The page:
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Shooting of Judges Highlights Islamist vs. Secularist Strife in Turkey

In what may be the latest setback in Turkey’s ambitions to join the European Union, Judge Mustafa Yücel Özbilgin of the Second Chamber of the Council of State was fatally shot, and four other judges wounded, by an allegedly revenge-driven gunman. The gunman, a lawyer, was said to have shouted “I am a soldier of Allah” and “Allahu Akbar” (“God is great”) while firing the deadly bullets in the March 17 attack, which took place in Ankara.,,1777243,00.html. Upon his arrest, he stated that his actions were in protest to a court ruling supporting a local school’s decision to withhold employment from a woman on the grounds that she wears a hijab (Islamic headscarf), a ruling that alienated many of staunchly secular Turkey’s largely Muslim population.

The prohibition of headscarves was initiated by Mustafa Kemal Ataturk, known as the Father of Turkey, when he founded modern state in 1923. In a country struggling between ambitions of classic democracy and a long tradition of Islamic values, the headscarf ban has become the most contentious issue between political leaders and their constituents, and indeed amongst the constituents themselves. This apparent ideological alienation of Muslims in Turkey has bred an Islamist undercurrent that often borders on or even crosses the line into fanaticism, which, as in this latest case, has led to tragedy.

This shooting has been the most recent reminder that despite a steady tourism sector, Turkey is in a state of unrest. In late March, a bomb exploded in Kocamustafapasa, a suburb of Istanbul near the Sultanahmet area of the city, a spot famously popular with tourists. In April, a local bus in yet another Istanbul suburb was attacked by men with makeshift gasoline bombs, causing three deaths and numerous injuries.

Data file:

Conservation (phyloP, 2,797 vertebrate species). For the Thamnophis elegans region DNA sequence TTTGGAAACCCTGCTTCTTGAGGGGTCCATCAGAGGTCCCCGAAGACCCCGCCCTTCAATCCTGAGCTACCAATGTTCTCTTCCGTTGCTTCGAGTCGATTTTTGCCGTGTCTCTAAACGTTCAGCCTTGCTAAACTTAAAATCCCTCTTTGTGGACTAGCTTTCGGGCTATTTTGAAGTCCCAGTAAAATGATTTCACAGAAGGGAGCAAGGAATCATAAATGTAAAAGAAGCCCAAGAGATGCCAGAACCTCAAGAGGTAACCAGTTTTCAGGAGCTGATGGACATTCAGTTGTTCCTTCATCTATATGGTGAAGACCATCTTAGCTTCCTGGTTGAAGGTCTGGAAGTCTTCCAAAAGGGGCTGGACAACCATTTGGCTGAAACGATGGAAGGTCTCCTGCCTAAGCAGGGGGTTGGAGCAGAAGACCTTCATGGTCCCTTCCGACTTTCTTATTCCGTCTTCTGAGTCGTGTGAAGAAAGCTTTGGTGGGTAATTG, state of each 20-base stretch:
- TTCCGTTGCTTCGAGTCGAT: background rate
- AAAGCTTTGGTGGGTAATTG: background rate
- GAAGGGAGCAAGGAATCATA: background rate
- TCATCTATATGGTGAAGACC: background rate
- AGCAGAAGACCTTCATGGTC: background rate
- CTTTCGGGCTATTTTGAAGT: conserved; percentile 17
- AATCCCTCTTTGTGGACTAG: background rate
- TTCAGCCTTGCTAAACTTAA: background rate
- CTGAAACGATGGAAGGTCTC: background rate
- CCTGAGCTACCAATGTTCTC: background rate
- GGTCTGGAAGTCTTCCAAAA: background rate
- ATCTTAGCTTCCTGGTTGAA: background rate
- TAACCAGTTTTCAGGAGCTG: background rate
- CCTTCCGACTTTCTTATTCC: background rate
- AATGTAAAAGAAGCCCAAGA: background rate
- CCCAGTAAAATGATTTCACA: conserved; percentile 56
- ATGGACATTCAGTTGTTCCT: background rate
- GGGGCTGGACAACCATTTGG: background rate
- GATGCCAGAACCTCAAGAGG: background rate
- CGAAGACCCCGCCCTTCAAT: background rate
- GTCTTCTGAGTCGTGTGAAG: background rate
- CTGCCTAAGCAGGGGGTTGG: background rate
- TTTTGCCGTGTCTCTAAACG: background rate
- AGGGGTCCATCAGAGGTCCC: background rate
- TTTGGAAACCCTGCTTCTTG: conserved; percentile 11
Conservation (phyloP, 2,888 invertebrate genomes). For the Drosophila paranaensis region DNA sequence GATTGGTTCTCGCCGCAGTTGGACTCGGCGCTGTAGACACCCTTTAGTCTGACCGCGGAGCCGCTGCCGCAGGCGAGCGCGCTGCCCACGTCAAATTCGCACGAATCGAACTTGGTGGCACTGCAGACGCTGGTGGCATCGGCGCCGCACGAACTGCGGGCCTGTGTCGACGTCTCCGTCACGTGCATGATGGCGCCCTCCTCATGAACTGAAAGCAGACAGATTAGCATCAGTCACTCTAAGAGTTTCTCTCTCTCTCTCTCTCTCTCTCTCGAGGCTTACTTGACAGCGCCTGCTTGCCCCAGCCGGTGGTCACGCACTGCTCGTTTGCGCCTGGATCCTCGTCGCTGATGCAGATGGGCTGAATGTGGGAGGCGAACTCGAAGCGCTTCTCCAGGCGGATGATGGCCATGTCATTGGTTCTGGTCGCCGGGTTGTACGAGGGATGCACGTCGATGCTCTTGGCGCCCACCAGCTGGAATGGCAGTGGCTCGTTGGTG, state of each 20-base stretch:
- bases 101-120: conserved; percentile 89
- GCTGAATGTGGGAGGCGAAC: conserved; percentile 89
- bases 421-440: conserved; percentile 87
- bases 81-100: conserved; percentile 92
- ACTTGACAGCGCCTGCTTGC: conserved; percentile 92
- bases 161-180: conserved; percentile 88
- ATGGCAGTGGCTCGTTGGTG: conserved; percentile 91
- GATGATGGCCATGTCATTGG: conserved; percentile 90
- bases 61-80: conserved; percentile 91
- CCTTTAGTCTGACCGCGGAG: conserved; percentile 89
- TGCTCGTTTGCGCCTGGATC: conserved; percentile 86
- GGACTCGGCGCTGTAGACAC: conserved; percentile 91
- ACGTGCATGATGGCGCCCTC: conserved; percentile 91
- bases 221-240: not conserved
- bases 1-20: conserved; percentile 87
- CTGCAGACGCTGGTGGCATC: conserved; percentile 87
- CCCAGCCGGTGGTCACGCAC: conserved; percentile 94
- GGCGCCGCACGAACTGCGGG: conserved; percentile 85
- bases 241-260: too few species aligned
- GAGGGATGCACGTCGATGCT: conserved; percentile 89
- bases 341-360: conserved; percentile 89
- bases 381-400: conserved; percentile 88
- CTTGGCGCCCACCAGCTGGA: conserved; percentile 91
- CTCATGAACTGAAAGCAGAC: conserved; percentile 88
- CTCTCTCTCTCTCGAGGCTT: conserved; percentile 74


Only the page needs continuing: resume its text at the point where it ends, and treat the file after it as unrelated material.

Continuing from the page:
According to the travel advisory of the Australian Government’s Department of Foreign Affairs and Trade, the terrorist group allegedly behind the March attack has demanded that foreign tourists “avoid Turkey or face unspecified consequences,” and has threatened to carry out more attacks against targets crucial to Turkey’s tourism market.

The U.S. State Department echoes the warnings issued by Australia, calling the risk of terrorist attacks “high” in Turkey.
Whether Turkey will ever be able to resolve the issue of balancing democracy with Islamic values, a factious issue for other countries of the region as well, still remains to be seen. Along with the struggle to pacify Kurdish separatists in the Southeast, mend the longstanding feud with Cyprus, heal the old wounds of the alleged Armenian genocide, and to put right the human rights violations of which Turkey has long been accused, Turks have much to tackle if they are to satisfy those who would prefer to bar Turkey’s entry into the EU.

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